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January 16, 2018

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Add The Wayner to the Nevada 150 all-star show; Cook E. Jarr closes run at Harrah’s


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Wayne Newton at Opportunity Village on Oct. 6, 2011.

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U.S. Department of Housing and Urban Development Secretary Shaun Donovan, center left, tours downtown Las Vegas with Michael Cornthwaite, center right, and others Wednesday, Dec. 4, 2013.

The Kats Report Bureau at this writing is once more Beat Coffeehouse in the heart of Fremont East. At the table a few paces away, proprietor Michael Cornthwaite is holding what seems to be a hashtag-power table confab among important individuals. Stevie Wonder is playing on the turntable, the muffins are warm and fresh, and so is the collective disposition.

Earlier, I was a guest on the podcast Matt and Mattingly’s Ice Cream Social co-hosted by improv comedy practitioners Matt Donnelly and Paul Mattingly. Find the show on the Matt and Mattingy website. A teaser: We perform a spoken-word ode to Las Vegas with the syrupy sound bed provided by soundboard wizard Jacob “Sad Trombone” Smith.

Donnelly and Mattingly also host the “Bucket Show” improv showcase at 10 p.m. Wednesdays at Scullery Theater at the Ogden just across Sixth Street from El Cortez and not far from … here, actually. That’s worth a look-see, as these two are awful. I mean, awfully funny.

Let’s press onward:

• The Smith Center for the Performing Arts President Myron Martin landed Mr. Las Vegas for the upcoming sesquicentennial all-star show Sept. 22 at Reynolds Hall: Wayne Newton has agreed to participate. The Wayner’s involvement has not been specified, but he is to appear and speak of all the changes he has experienced in Las Vegas since he moved to the city in the late 1950s to perform at Fremont Hotel’s Carnival Lounge.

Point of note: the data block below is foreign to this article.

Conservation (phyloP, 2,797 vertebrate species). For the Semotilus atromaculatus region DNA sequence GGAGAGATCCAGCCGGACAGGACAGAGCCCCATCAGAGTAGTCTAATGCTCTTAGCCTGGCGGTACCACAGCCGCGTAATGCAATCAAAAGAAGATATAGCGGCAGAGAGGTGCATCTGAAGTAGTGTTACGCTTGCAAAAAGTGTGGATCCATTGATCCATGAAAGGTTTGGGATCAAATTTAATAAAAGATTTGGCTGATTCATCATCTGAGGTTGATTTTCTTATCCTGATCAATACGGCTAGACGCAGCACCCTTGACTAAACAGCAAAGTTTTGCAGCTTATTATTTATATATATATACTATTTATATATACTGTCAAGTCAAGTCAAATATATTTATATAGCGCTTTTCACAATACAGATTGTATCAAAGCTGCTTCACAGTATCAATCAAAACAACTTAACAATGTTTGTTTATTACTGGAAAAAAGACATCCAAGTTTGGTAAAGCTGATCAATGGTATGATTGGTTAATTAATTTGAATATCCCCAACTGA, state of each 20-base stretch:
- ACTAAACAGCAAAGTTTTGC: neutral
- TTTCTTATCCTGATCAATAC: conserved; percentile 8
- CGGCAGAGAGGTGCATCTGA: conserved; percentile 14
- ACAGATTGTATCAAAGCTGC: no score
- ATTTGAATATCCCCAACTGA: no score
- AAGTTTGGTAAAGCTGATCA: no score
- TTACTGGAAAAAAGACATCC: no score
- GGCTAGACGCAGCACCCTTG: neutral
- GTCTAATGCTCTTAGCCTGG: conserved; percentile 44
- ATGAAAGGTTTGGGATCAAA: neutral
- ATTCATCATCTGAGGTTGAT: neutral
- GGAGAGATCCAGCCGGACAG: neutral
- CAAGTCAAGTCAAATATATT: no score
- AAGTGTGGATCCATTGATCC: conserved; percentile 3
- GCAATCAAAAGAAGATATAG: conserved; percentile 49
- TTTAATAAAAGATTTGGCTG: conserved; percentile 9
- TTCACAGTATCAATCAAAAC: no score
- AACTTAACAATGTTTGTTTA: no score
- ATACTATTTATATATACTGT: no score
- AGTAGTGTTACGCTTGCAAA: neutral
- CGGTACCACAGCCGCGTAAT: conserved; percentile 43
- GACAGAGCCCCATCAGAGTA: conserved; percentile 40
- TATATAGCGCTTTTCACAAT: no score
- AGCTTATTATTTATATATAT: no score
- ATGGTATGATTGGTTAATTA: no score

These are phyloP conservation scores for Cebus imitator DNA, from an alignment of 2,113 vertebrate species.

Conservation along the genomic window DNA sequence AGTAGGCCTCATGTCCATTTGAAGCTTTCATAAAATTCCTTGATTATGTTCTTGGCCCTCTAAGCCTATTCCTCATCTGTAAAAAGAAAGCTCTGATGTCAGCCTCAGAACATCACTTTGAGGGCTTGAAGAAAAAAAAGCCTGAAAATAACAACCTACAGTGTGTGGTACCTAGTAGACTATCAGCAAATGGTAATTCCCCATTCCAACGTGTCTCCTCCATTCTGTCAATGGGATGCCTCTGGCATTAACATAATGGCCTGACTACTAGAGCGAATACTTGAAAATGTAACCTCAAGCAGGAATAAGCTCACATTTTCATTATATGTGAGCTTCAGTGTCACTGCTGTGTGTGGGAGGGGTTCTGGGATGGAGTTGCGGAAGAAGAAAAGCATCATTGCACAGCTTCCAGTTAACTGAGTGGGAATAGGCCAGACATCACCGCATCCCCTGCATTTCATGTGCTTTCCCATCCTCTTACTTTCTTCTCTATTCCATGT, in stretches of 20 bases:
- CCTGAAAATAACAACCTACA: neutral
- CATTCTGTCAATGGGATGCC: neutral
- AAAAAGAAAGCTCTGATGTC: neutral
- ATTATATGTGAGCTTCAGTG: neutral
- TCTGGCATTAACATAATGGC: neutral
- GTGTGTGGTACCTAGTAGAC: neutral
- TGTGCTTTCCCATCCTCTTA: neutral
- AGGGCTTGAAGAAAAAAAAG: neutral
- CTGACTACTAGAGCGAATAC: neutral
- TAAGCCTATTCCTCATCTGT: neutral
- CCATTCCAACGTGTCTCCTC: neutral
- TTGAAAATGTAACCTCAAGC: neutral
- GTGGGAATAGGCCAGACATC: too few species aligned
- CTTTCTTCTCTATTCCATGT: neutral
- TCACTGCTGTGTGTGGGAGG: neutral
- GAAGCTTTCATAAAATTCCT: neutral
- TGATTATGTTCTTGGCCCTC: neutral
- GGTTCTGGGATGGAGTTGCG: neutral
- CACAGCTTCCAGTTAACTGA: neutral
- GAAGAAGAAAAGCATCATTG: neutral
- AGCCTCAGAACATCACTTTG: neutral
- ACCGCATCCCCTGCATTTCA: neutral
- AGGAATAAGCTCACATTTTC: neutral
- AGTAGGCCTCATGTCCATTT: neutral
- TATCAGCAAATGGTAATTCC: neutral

Also new to the previously announced lineup are Bally’s headliner Veronic and the husband-wife team of former “Producers” at Paris Las Vegas cast member Leigh Zimmerman and the great singer and musician Domenick Allen. Zimmerman has been starring in “A Chorus Line” on London’s West End for the past 18 months and last year was honored with the Laurence Olivier Award for Best Performance in a Supporting Role for her portrayal of Sheila in that musical.

A masterful, multifaceted musician, Allen toured with Liberace for a time when Allen was a teenager and also starred as Simon Prescott on “Days of Our Lives.” More pertinently, Allen has participated in a number of projects in Las Vegas with top performers such as Clint Holmes, Susan Anton, Martin Nievera, Bill Fayne … a long list. It’ll be good to have the A-to-Z couple, and the Wayner, back in action.

• An ace MC job by Bryan Chan and blistering performances by “Jubilee,” “Fantasy,” the Jabbawockeez and Melody Sweets (backed by members of “Frank Marino’s Divas Las Vegas”) highlighted a particularly successful AFAN Black & White Party at the Joint in the Hard Rock Hotel on Saturday night.

The 28th B&W party drew 3,000 participants and raised nearly $130,000 for the Southern Nevada HIV/AIDS charity organization. A very healthy take for one of our favorite organizations.